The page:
Finance: Agreement on a European “Tobin Tax” remains increasingly elusive, and is likely to be “significantly watered-down”, sources have said.
The debate over Europe’s proposed financial transactions tax remains far from being settled, EU officials and analysts have said.
According to reports last month by the Reuters news agency and financial daily Wall Street Journal, the levy will initially be introduced at a lower rate than originally planned and will apply to fewer types of transactions.
The FTT is currently in the process of being negotiated by 11 European countries, not including the Grand Duchy and the UK, with the aim of inhibiting risky financial maneuverers, and boosting governments facing popular outrage against the financial industry malfeasance and budget austerity.
But ministers from the 11 states disagree about which types of transactions--such as those made by pension funds and the issuance of certain kinds of sovereign debt--could be exempt from the FTT, as well as if proceeds would be kept by national governments or go towards the EU budget managed in Brussels.
Under the original European Commission plan unveiled earlier this year, 0.1% would be levied on each trade in stocks and bonds and 0.01% for derivatives starting January 1, 2014. It would apply to both parties in a transaction, even if only one is located within the 11 country zone.
Yet a “senior EU official with knowledge of the talks” was quoted by the Journal saying that basic decisions still need to be taken”.
Another one of the EU “officials working on the project” was quoted by Reuters as saying, “the whole thing will have to be changed quite a lot” and that the FTT “is not going to survive in its current form”. Sources told the news agency that the tariff rates could be reduced, and its application to different types of financial transactions could be introduced in phases, instead of all at once.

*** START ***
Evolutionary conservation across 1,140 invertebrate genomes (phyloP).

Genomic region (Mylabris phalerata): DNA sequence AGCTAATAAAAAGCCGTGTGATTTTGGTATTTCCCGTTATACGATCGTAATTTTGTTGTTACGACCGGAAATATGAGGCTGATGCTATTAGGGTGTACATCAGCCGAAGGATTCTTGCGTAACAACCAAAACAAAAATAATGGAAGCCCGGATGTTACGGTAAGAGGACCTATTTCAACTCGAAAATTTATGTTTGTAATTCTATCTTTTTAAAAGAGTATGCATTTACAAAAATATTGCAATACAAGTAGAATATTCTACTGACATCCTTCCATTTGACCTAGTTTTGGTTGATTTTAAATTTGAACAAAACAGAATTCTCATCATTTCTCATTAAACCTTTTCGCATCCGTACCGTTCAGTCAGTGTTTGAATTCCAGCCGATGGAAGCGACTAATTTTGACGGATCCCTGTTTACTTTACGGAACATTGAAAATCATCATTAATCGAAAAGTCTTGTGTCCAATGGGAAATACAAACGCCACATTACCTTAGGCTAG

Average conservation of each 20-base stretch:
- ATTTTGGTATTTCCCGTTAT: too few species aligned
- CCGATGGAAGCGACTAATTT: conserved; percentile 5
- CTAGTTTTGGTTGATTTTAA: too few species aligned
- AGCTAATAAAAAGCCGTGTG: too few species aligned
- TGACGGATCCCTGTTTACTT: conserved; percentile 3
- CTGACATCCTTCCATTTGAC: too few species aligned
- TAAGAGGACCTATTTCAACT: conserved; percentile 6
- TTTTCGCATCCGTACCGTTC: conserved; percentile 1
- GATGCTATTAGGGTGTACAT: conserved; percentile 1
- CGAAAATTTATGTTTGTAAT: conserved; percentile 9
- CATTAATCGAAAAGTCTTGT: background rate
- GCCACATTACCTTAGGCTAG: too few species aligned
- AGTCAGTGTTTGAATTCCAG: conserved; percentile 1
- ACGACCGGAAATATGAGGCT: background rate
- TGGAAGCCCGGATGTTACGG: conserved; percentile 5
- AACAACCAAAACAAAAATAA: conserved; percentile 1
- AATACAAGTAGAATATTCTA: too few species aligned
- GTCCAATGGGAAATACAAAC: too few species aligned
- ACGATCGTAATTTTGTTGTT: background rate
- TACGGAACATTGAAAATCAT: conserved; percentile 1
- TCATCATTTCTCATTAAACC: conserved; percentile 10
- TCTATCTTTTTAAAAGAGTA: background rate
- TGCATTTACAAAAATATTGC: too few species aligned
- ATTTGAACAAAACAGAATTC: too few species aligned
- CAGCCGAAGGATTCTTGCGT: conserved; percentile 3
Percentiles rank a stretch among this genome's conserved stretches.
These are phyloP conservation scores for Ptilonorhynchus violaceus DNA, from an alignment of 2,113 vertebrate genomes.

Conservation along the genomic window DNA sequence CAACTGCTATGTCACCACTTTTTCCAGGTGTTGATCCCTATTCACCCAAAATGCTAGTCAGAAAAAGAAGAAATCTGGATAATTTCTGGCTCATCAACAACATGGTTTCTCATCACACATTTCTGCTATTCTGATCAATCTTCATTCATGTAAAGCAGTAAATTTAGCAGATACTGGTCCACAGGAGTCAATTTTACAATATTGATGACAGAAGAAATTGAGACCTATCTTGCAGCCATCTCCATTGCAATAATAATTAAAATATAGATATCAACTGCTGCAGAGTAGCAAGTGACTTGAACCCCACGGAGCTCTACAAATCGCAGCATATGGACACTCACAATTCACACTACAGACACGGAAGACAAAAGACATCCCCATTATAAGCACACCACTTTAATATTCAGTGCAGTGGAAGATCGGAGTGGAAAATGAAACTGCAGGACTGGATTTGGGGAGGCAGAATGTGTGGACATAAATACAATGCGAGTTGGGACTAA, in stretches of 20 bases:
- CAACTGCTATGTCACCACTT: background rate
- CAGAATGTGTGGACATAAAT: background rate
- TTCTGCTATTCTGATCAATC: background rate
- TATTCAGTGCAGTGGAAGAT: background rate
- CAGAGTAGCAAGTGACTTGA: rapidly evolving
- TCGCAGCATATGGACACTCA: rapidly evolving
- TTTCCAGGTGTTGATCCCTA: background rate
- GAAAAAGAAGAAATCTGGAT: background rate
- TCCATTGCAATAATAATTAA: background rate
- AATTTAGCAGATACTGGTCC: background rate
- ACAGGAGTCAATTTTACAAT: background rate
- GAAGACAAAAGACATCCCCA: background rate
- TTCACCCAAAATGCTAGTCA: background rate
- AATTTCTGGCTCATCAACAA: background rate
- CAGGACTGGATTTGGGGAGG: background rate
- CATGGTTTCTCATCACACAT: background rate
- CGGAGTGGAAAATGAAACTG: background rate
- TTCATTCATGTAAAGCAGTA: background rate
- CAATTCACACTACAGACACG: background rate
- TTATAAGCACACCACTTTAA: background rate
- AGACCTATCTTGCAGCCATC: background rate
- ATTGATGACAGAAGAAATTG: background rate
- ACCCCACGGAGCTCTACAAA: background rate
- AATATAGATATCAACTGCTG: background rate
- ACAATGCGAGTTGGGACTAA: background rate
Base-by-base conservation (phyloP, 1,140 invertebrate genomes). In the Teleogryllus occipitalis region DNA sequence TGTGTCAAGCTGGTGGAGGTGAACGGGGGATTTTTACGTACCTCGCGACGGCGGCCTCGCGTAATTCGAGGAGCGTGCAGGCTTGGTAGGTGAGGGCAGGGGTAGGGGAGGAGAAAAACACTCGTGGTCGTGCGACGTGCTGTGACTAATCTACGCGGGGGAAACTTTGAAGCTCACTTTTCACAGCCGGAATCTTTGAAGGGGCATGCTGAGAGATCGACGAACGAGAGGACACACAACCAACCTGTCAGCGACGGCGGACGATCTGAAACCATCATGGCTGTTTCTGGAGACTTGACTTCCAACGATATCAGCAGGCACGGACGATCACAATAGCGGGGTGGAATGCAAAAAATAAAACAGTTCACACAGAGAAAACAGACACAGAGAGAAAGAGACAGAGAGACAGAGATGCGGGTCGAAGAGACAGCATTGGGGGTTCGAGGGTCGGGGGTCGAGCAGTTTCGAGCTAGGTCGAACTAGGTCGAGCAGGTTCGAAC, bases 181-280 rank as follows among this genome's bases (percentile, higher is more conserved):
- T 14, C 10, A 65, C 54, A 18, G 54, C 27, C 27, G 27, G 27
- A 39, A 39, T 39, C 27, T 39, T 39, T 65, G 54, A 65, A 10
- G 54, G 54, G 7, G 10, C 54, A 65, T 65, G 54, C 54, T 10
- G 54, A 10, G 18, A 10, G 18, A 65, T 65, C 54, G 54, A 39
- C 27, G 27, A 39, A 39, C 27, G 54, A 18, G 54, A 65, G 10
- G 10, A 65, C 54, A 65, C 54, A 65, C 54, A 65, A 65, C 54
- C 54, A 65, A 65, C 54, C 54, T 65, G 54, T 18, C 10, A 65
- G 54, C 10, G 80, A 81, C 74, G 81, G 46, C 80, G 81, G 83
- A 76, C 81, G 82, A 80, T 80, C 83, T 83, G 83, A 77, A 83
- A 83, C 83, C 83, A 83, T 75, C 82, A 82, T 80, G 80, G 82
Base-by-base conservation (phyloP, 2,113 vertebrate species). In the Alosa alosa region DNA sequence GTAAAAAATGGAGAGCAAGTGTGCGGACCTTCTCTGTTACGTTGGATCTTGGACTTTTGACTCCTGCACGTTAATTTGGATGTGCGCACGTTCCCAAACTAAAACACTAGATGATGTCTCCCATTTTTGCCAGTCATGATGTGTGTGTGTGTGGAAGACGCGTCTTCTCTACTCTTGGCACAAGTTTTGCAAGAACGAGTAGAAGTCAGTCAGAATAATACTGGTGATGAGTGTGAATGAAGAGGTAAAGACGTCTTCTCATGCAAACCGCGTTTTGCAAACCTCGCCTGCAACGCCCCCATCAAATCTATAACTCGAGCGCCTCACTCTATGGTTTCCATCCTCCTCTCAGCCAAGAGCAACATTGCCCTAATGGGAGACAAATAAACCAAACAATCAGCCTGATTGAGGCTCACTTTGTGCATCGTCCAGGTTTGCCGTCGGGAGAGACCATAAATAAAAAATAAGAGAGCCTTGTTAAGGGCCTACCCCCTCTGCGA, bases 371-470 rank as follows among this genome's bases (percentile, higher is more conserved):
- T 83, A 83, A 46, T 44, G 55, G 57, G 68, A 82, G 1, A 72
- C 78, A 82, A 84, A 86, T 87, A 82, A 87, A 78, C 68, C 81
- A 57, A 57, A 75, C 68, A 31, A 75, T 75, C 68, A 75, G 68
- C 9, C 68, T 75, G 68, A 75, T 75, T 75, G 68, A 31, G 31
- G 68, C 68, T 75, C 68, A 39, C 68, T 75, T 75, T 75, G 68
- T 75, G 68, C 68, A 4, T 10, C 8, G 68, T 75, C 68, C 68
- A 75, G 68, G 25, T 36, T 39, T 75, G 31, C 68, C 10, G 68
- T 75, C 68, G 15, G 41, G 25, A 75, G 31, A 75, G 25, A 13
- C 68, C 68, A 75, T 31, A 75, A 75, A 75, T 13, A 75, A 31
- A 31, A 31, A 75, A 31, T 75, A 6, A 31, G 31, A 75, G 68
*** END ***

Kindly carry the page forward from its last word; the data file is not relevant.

Likely to be “watered-down”
Analysts at political risk consultancy Eurasia Group agreed that “it is highly likely that the tax will be significantly watered-down” and that “a staggered approach is also a likely possibility”.
“There are too many concerns about the currently proposed FTT’s potential impact on the participating economies for the tax not to be watered-down,” the firm’s financial services director Dan Alamariu told Delano on Wednesday.
“Our view remains that the EU11 FTT is most likely going to have to exempt repo transactions [short-term loans between institutions], sovereign and also possibly corporate bonds--although these may be included later in a staggered approach--in order to get the 11 states to agree to move forward,” Alamariu said.
“Given how the politics are shaping at the country-level and the negotiations around the issue, the final common FTT is likely to resemble either the current French FTT or the UK stamp duty, with a far more limited extraterritorial application and limited mostly to equities and some derivatives--at least at first. At the same time, more institutions, such as pension funds, may gain exemptions from the tax,” he told Delano.
“The German elections in September also make serious decisions on the FTT unlikely before the end of this year. So finalisation will likely take place next year, with implementation possibly stretching to 2015,” Alamariu reckoned.
As of this writing, a spokeswoman for European tax commissioner Algirdas Semeta (photo) had not returned Delano’s message seeking comment.
However, Semeta told European news website EUobserver that reports of acrimony surrounding the so-called “Tobin Tax” were overblown. “Talks are taking place in a constructive mood and there are various technical ideas on how to make it better,” he said in a May 31 interview.
The commissioner stressed that: “It is really premature to say what will be the final outcome of the situation because member states are currently in the phase of the first reading.”